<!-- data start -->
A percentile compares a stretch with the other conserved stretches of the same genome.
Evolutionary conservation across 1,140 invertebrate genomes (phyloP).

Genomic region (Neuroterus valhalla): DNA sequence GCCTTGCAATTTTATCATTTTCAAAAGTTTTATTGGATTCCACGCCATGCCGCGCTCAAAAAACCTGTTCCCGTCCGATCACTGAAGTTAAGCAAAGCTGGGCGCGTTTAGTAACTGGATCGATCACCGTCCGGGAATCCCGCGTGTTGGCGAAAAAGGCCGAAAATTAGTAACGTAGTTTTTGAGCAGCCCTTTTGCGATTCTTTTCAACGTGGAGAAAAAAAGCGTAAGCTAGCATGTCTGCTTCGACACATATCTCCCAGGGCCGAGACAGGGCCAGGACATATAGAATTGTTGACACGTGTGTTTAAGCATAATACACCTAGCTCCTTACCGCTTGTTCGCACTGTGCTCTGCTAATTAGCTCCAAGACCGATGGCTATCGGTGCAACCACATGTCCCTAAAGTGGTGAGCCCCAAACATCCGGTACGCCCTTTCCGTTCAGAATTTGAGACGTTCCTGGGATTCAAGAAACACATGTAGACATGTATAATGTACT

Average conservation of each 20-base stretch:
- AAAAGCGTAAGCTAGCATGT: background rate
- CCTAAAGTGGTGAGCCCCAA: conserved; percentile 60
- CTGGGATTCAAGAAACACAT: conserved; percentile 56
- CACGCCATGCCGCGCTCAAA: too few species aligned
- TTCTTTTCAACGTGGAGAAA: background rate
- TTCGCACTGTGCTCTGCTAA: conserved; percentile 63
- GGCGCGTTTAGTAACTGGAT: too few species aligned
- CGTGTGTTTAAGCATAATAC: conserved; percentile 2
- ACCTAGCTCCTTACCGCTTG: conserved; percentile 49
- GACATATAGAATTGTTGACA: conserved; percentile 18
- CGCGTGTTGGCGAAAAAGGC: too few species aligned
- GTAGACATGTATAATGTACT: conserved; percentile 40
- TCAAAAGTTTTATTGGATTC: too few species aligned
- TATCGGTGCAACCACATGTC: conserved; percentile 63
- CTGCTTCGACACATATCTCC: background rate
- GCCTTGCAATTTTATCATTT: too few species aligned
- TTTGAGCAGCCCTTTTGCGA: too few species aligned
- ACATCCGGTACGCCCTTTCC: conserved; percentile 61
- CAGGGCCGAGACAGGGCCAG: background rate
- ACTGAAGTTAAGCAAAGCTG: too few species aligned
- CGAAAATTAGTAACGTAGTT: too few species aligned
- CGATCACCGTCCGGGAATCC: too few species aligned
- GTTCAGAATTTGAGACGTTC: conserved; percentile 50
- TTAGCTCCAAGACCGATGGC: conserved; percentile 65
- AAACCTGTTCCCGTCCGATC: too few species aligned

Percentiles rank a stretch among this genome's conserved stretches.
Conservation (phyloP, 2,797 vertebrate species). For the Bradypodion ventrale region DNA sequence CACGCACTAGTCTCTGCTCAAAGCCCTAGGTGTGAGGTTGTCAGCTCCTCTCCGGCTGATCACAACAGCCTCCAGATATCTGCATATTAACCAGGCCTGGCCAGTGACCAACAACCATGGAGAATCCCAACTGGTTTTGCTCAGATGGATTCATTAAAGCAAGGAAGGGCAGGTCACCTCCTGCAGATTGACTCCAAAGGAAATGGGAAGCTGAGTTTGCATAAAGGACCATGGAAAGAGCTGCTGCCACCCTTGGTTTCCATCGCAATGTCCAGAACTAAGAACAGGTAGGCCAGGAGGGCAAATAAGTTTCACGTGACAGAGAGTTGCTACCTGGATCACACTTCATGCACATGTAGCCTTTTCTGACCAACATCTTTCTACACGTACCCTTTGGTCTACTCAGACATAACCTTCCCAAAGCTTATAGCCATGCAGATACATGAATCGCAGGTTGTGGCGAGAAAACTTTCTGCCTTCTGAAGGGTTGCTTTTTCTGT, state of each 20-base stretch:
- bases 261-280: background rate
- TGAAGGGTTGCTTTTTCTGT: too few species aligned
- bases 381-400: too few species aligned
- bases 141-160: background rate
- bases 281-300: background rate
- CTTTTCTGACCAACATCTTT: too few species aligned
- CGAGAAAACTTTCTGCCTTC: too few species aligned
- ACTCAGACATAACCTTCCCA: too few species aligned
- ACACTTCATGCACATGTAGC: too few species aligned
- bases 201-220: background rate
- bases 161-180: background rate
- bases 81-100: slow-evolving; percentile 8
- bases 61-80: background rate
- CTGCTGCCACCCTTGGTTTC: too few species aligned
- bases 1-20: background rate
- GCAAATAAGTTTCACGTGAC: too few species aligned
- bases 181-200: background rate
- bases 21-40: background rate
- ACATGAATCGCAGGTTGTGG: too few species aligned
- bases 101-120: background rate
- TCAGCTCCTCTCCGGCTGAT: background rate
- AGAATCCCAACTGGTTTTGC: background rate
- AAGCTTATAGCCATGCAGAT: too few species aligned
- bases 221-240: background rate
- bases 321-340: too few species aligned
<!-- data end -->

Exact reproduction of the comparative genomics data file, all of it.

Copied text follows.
A percentile compares a stretch with the other conserved stretches of the same genome.
Evolutionary conservation across 1,140 invertebrate genomes (phyloP).

Genomic region (Neuroterus valhalla): DNA sequence GCCTTGCAATTTTATCATTTTCAAAAGTTTTATTGGATTCCACGCCATGCCGCGCTCAAAAAACCTGTTCCCGTCCGATCACTGAAGTTAAGCAAAGCTGGGCGCGTTTAGTAACTGGATCGATCACCGTCCGGGAATCCCGCGTGTTGGCGAAAAAGGCCGAAAATTAGTAACGTAGTTTTTGAGCAGCCCTTTTGCGATTCTTTTCAACGTGGAGAAAAAAAGCGTAAGCTAGCATGTCTGCTTCGACACATATCTCCCAGGGCCGAGACAGGGCCAGGACATATAGAATTGTTGACACGTGTGTTTAAGCATAATACACCTAGCTCCTTACCGCTTGTTCGCACTGTGCTCTGCTAATTAGCTCCAAGACCGATGGCTATCGGTGCAACCACATGTCCCTAAAGTGGTGAGCCCCAAACATCCGGTACGCCCTTTCCGTTCAGAATTTGAGACGTTCCTGGGATTCAAGAAACACATGTAGACATGTATAATGTACT

Average conservation of each 20-base stretch:
- AAAAGCGTAAGCTAGCATGT: background rate
- CCTAAAGTGGTGAGCCCCAA: conserved; percentile 60
- CTGGGATTCAAGAAACACAT: conserved; percentile 56
- CACGCCATGCCGCGCTCAAA: too few species aligned
- TTCTTTTCAACGTGGAGAAA: background rate
- TTCGCACTGTGCTCTGCTAA: conserved; percentile 63
- GGCGCGTTTAGTAACTGGAT: too few species aligned
- CGTGTGTTTAAGCATAATAC: conserved; percentile 2
- ACCTAGCTCCTTACCGCTTG: conserved; percentile 49
- GACATATAGAATTGTTGACA: conserved; percentile 18
- CGCGTGTTGGCGAAAAAGGC: too few species aligned
- GTAGACATGTATAATGTACT: conserved; percentile 40
- TCAAAAGTTTTATTGGATTC: too few species aligned
- TATCGGTGCAACCACATGTC: conserved; percentile 63
- CTGCTTCGACACATATCTCC: background rate
- GCCTTGCAATTTTATCATTT: too few species aligned
- TTTGAGCAGCCCTTTTGCGA: too few species aligned
- ACATCCGGTACGCCCTTTCC: conserved; percentile 61
- CAGGGCCGAGACAGGGCCAG: background rate
- ACTGAAGTTAAGCAAAGCTG: too few species aligned
- CGAAAATTAGTAACGTAGTT: too few species aligned
- CGATCACCGTCCGGGAATCC: too few species aligned
- GTTCAGAATTTGAGACGTTC: conserved; percentile 50
- TTAGCTCCAAGACCGATGGC: conserved; percentile 65
- AAACCTGTTCCCGTCCGATC: too few species aligned

Percentiles rank a stretch among this genome's conserved stretches.
Conservation (phyloP, 2,797 vertebrate species). For the Bradypodion ventrale region DNA sequence CACGCACTAGTCTCTGCTCAAAGCCCTAGGTGTGAGGTTGTCAGCTCCTCTCCGGCTGATCACAACAGCCTCCAGATATCTGCATATTAACCAGGCCTGGCCAGTGACCAACAACCATGGAGAATCCCAACTGGTTTTGCTCAGATGGATTCATTAAAGCAAGGAAGGGCAGGTCACCTCCTGCAGATTGACTCCAAAGGAAATGGGAAGCTGAGTTTGCATAAAGGACCATGGAAAGAGCTGCTGCCACCCTTGGTTTCCATCGCAATGTCCAGAACTAAGAACAGGTAGGCCAGGAGGGCAAATAAGTTTCACGTGACAGAGAGTTGCTACCTGGATCACACTTCATGCACATGTAGCCTTTTCTGACCAACATCTTTCTACACGTACCCTTTGGTCTACTCAGACATAACCTTCCCAAAGCTTATAGCCATGCAGATACATGAATCGCAGGTTGTGGCGAGAAAACTTTCTGCCTTCTGAAGGGTTGCTTTTTCTGT, state of each 20-base stretch:
- bases 261-280: background rate
- TGAAGGGTTGCTTTTTCTGT: too few species aligned
- bases 381-400: too few species aligned
- bases 141-160: background rate
- bases 281-300: background rate
- CTTTTCTGACCAACATCTTT: too few species aligned
- CGAGAAAACTTTCTGCCTTC: too few species aligned
- ACTCAGACATAACCTTCCCA: too few species aligned
- ACACTTCATGCACATGTAGC: too few species aligned
- bases 201-220: background rate
- bases 161-180: background rate
- bases 81-100: slow-evolving; percentile 8
- bases 61-80: background rate
- CTGCTGCCACCCTTGGTTTC: too few species aligned
- bases 1-20: background rate
- GCAAATAAGTTTCACGTGAC: too few species aligned
- bases 181-200: background rate
- bases 21-40: background rate
- ACATGAATCGCAGGTTGTGG: too few species aligned
- bases 101-120: background rate
- TCAGCTCCTCTCCGGCTGAT: background rate
- AGAATCCCAACTGGTTTTGC: background rate
- AAGCTTATAGCCATGCAGAT: too few species aligned
- bases 221-240: background rate
- bases 321-340: too few species aligned